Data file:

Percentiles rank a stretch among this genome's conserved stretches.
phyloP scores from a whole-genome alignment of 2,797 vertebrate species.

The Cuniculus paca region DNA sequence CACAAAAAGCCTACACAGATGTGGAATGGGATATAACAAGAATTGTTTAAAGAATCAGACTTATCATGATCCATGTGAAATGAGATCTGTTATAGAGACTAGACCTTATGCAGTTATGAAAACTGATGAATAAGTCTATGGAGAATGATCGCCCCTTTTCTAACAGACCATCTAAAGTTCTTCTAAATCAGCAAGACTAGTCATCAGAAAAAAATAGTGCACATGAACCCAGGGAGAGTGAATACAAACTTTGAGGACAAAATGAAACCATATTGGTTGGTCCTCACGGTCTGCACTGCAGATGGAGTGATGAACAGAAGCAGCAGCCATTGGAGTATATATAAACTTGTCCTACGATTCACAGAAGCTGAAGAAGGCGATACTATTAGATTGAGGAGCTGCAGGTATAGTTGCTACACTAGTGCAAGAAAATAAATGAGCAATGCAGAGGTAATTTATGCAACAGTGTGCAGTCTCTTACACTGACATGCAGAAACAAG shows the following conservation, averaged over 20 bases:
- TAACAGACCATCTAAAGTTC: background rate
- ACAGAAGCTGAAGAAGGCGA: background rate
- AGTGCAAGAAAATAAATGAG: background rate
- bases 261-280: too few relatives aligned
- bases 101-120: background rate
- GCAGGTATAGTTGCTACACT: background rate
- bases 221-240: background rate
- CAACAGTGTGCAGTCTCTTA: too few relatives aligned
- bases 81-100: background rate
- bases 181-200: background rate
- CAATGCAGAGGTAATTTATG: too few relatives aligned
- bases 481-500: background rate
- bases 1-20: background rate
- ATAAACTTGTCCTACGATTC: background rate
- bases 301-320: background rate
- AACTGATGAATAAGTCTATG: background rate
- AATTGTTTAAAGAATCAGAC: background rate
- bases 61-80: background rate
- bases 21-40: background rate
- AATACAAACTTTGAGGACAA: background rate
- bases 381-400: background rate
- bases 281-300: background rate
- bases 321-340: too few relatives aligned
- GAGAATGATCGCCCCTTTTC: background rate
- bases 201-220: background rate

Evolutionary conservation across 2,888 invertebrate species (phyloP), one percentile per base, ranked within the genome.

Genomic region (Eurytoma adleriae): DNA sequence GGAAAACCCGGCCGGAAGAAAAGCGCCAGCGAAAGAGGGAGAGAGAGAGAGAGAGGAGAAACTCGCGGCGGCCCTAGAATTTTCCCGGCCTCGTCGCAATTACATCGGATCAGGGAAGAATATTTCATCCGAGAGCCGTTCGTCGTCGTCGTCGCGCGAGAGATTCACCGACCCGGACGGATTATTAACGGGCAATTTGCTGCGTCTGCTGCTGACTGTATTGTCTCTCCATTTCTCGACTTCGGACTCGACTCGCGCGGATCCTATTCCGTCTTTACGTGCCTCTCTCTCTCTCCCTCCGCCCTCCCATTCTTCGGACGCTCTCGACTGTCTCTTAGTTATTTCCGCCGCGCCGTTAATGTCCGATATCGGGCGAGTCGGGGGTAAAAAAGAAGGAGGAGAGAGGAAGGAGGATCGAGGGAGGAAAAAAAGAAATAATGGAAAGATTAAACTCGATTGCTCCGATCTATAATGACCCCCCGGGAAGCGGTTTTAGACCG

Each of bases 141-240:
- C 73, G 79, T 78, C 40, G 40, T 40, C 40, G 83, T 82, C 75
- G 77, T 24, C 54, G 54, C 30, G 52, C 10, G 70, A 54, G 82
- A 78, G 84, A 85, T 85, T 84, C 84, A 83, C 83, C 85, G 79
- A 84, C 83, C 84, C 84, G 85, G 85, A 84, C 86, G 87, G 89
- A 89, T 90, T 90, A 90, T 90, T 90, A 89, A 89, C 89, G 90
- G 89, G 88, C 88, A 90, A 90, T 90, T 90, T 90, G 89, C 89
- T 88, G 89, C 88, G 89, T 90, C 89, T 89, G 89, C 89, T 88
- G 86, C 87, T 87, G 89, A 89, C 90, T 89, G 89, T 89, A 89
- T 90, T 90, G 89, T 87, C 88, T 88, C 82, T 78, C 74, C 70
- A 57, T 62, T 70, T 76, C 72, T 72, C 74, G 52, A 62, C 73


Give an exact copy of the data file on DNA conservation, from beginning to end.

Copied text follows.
Percentiles rank a stretch among this genome's conserved stretches.
phyloP scores from a whole-genome alignment of 2,797 vertebrate species.

The Cuniculus paca region DNA sequence CACAAAAAGCCTACACAGATGTGGAATGGGATATAACAAGAATTGTTTAAAGAATCAGACTTATCATGATCCATGTGAAATGAGATCTGTTATAGAGACTAGACCTTATGCAGTTATGAAAACTGATGAATAAGTCTATGGAGAATGATCGCCCCTTTTCTAACAGACCATCTAAAGTTCTTCTAAATCAGCAAGACTAGTCATCAGAAAAAAATAGTGCACATGAACCCAGGGAGAGTGAATACAAACTTTGAGGACAAAATGAAACCATATTGGTTGGTCCTCACGGTCTGCACTGCAGATGGAGTGATGAACAGAAGCAGCAGCCATTGGAGTATATATAAACTTGTCCTACGATTCACAGAAGCTGAAGAAGGCGATACTATTAGATTGAGGAGCTGCAGGTATAGTTGCTACACTAGTGCAAGAAAATAAATGAGCAATGCAGAGGTAATTTATGCAACAGTGTGCAGTCTCTTACACTGACATGCAGAAACAAG shows the following conservation, averaged over 20 bases:
- TAACAGACCATCTAAAGTTC: background rate
- ACAGAAGCTGAAGAAGGCGA: background rate
- AGTGCAAGAAAATAAATGAG: background rate
- bases 261-280: too few relatives aligned
- bases 101-120: background rate
- GCAGGTATAGTTGCTACACT: background rate
- bases 221-240: background rate
- CAACAGTGTGCAGTCTCTTA: too few relatives aligned
- bases 81-100: background rate
- bases 181-200: background rate
- CAATGCAGAGGTAATTTATG: too few relatives aligned
- bases 481-500: background rate
- bases 1-20: background rate
- ATAAACTTGTCCTACGATTC: background rate
- bases 301-320: background rate
- AACTGATGAATAAGTCTATG: background rate
- AATTGTTTAAAGAATCAGAC: background rate
- bases 61-80: background rate
- bases 21-40: background rate
- AATACAAACTTTGAGGACAA: background rate
- bases 381-400: background rate
- bases 281-300: background rate
- bases 321-340: too few relatives aligned
- GAGAATGATCGCCCCTTTTC: background rate
- bases 201-220: background rate

Evolutionary conservation across 2,888 invertebrate species (phyloP), one percentile per base, ranked within the genome.

Genomic region (Eurytoma adleriae): DNA sequence GGAAAACCCGGCCGGAAGAAAAGCGCCAGCGAAAGAGGGAGAGAGAGAGAGAGAGGAGAAACTCGCGGCGGCCCTAGAATTTTCCCGGCCTCGTCGCAATTACATCGGATCAGGGAAGAATATTTCATCCGAGAGCCGTTCGTCGTCGTCGTCGCGCGAGAGATTCACCGACCCGGACGGATTATTAACGGGCAATTTGCTGCGTCTGCTGCTGACTGTATTGTCTCTCCATTTCTCGACTTCGGACTCGACTCGCGCGGATCCTATTCCGTCTTTACGTGCCTCTCTCTCTCTCCCTCCGCCCTCCCATTCTTCGGACGCTCTCGACTGTCTCTTAGTTATTTCCGCCGCGCCGTTAATGTCCGATATCGGGCGAGTCGGGGGTAAAAAAGAAGGAGGAGAGAGGAAGGAGGATCGAGGGAGGAAAAAAAGAAATAATGGAAAGATTAAACTCGATTGCTCCGATCTATAATGACCCCCCGGGAAGCGGTTTTAGACCG

Each of bases 141-240:
- C 73, G 79, T 78, C 40, G 40, T 40, C 40, G 83, T 82, C 75
- G 77, T 24, C 54, G 54, C 30, G 52, C 10, G 70, A 54, G 82
- A 78, G 84, A 85, T 85, T 84, C 84, A 83, C 83, C 85, G 79
- A 84, C 83, C 84, C 84, G 85, G 85, A 84, C 86, G 87, G 89
- A 89, T 90, T 90, A 90, T 90, T 90, A 89, A 89, C 89, G 90
- G 89, G 88, C 88, A 90, A 90, T 90, T 90, T 90, G 89, C 89
- T 88, G 89, C 88, G 89, T 90, C 89, T 89, G 89, C 89, T 88
- G 86, C 87, T 87, G 89, A 89, C 90, T 89, G 89, T 89, A 89
- T 90, T 90, G 89, T 87, C 88, T 88, C 82, T 78, C 74, C 70
- A 57, T 62, T 70, T 76, C 72, T 72, C 74, G 52, A 62, C 73